Microsoft Promises Big Makeover with Project 2010

 
 
By Nicholas Kolakowski  |  Posted 2009-09-17 Email Print this article Print
 
 
 
 
 
 
 

Microsoft's Project 2010, the next version of its business project-management platform, is being touted by Redmond as a significant updating over Project 2007 and previous versions. In addition to being streamlined down to three editions, Project 2010 will also include a boosted degree of collaboration facility due to its being built on SharePoint Server 2010. Project 2010 will feature customizable workflow controls, enhanced business-intelligence tools and no more ActiveX dependency.

Microsoft announced during the Microsoft Project Conference on Sept. 16 that its upcoming Project 2010, the next iteration of its project-management platform, will be ready for public beta before the end of 2009, with full release set for the first half of 2010. In keeping with Microsoft's other upcoming Office-related products, Project 2010 will include functionality that allows a greater degree of collaboration over projects.

Unlike Project 2007, which featured four editions, Microsoft said Project 2010 will come in three flavors: Project Professional 2010, Project Standard 2010, and Project Server 2010.

By constructing this new version on the foundation of SharePoint Server 2010, Microsoft is seeking to offer a heightened degree of collaboration for business end-users, with streamlined deployment and integration with Microsoft Outlook, Exchange and Office.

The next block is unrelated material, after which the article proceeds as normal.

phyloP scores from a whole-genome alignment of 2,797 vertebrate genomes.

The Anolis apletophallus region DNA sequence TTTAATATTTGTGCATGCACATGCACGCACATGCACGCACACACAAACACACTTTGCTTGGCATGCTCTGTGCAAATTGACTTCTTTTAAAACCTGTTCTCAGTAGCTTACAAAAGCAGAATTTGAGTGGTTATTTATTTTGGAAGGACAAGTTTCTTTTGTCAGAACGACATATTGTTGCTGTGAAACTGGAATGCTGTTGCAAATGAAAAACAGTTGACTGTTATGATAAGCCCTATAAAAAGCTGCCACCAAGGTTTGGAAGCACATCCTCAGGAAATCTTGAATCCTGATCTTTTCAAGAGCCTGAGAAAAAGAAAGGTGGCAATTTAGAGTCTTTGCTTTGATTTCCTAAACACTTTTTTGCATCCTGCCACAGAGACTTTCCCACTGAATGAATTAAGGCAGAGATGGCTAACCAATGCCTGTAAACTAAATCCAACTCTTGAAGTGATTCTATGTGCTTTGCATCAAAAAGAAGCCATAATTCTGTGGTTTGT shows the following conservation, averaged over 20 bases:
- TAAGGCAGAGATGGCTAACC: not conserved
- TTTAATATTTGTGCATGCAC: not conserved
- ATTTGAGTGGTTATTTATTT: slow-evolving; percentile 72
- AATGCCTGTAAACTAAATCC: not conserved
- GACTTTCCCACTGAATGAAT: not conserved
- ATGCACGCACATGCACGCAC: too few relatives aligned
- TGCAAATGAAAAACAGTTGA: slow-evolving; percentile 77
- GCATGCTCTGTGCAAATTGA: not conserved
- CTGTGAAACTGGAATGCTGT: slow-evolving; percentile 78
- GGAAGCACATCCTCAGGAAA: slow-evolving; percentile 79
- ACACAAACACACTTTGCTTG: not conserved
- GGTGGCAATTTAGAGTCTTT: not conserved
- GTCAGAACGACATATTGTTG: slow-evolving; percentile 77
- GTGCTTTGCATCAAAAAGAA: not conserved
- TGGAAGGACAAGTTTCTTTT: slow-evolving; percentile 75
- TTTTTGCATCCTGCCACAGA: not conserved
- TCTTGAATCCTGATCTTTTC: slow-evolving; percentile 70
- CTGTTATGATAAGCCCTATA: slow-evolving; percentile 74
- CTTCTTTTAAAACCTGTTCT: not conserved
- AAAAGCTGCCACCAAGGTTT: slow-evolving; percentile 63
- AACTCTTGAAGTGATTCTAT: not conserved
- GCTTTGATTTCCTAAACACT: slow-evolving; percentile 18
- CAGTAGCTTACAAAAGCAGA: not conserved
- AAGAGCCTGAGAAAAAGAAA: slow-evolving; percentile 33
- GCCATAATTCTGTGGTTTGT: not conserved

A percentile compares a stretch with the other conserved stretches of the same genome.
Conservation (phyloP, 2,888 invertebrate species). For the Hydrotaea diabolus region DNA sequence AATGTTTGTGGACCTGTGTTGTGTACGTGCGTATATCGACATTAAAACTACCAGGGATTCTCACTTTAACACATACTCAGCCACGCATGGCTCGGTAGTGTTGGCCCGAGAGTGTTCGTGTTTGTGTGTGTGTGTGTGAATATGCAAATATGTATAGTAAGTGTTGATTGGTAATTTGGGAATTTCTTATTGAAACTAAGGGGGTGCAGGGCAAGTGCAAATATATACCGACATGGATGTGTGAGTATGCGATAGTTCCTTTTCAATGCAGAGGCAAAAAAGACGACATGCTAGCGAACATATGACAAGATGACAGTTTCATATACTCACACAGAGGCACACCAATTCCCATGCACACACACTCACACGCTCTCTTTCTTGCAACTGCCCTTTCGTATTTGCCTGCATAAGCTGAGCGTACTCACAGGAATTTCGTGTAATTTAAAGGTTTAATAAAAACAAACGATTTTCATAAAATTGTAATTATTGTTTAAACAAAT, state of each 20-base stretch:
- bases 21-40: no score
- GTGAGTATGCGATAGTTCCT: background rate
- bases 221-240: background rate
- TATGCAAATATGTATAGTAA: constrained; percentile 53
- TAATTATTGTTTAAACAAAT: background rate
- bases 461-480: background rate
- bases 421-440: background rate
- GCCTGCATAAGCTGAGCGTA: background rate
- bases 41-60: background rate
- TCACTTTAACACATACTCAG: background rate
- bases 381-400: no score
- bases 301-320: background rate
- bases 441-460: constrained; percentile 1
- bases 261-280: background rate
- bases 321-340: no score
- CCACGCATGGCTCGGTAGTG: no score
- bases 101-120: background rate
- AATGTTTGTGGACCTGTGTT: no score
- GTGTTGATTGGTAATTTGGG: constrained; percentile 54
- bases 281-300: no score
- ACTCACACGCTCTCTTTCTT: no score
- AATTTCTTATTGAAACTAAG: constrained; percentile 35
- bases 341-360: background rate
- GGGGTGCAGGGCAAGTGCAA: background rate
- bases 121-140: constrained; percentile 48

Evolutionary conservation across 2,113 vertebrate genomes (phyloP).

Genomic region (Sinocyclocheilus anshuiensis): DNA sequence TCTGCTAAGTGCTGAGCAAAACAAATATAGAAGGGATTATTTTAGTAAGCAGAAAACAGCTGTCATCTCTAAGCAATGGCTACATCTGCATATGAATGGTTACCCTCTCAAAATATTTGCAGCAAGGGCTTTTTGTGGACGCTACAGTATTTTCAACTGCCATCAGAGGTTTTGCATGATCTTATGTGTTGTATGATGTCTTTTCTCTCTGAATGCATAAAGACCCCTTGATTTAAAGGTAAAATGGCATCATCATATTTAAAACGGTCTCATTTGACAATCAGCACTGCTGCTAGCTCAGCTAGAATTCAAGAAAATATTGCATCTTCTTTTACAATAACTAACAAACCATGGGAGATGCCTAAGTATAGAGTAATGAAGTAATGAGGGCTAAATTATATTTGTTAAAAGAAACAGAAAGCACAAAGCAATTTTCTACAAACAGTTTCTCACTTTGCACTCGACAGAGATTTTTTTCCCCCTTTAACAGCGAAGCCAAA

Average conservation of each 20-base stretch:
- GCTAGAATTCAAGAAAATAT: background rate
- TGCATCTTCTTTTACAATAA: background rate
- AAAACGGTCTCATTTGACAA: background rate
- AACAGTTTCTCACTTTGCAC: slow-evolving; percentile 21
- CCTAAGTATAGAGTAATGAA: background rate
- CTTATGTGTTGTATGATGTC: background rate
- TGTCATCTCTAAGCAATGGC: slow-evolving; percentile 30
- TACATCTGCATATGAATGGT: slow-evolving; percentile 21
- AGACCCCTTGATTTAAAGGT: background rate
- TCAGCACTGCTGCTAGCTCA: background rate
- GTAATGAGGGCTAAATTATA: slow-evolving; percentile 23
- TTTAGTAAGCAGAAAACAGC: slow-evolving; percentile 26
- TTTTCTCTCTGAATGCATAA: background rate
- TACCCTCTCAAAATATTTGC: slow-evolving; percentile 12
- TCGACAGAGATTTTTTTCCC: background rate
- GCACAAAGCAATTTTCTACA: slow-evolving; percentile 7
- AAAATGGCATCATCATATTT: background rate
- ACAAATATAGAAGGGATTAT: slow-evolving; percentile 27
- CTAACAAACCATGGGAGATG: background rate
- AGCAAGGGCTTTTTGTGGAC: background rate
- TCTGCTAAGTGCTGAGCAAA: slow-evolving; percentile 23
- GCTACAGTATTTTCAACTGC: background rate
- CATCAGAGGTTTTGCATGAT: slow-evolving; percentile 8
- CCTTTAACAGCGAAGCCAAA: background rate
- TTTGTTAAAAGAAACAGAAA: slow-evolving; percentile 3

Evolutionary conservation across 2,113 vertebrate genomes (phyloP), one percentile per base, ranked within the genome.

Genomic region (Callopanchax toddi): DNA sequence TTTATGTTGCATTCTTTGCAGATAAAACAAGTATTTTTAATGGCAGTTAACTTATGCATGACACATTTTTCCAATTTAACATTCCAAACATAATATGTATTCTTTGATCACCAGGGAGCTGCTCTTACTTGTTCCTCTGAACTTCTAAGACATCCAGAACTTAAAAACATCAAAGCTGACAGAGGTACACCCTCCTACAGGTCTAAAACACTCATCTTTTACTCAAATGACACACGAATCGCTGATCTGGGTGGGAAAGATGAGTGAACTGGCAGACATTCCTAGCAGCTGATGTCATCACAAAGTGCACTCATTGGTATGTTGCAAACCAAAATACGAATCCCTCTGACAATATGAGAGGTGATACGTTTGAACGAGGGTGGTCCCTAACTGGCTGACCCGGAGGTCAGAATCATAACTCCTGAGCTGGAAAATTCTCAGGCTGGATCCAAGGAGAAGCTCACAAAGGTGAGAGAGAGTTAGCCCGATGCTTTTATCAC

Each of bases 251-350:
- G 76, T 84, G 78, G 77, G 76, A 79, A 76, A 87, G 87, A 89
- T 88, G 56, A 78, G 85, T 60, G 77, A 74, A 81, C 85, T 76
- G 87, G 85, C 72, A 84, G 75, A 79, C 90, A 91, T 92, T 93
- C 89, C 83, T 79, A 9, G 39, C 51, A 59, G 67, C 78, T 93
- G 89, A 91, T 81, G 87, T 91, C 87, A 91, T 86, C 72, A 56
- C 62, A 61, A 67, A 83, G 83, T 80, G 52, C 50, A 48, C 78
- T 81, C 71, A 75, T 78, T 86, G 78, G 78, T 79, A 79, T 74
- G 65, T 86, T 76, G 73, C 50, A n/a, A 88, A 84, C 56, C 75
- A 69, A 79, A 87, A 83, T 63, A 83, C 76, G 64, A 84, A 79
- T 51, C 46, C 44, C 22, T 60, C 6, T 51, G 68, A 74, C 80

Microsoft also is aiming to integrate boosted reporting and business intelligence aspects into Project 2010 to allow businesses to more closely monitor project status, as well as tinkering with the end-user experience; Project 2010 integrates aspects of the Microsoft Office Fluent user interface, particularly the Ribbon, which allows faster access to commands. Workflow controls are customizable.  

ActiveX dependency has also been stripped out of the release, apparently with an eye toward enhanced security, and - as with many upcoming products from Redmond - there will be 64-bit compatibility.

Those wanting to register for the public beta can sign up at this site.

Microsoft has repeatedly indicated that the upcoming versions of its productivity projects will include major enhancements, many of them with an eye toward allowing access to applications from a variety of devices. Microsoft plans on offering Office 2010 as a free online service to Microsoft Live subscribers, in a move widely seen as a direct challenge to Google Apps and other free cloud-based applications. The stripped-down Web versions of Word, Excel, PowerPoint and OneNote will be more accessible through smartphones, allowing workers on the move to make lightweight edits from their mobile browser.

During its Worldwide Partner Confernece in New Orleans in July, Microsoft indicated that Office 2010, SharePoint Server 2010, Visio 2010 and Project 2010 had all reached the technical preview engineering milestone.

 
 
 
 
Nicholas Kolakowski is a staff editor at eWEEK, covering Microsoft and other companies in the enterprise space, as well as evolving technology such as tablet PCs. His work has appeared in The Washington Post, Playboy, WebMD, AARP the Magazine, AutoWeek, Washington City Paper, Trader Monthly, and Private Air. He lives in Brooklyn, New York.
 
 
 
 
 
 
 

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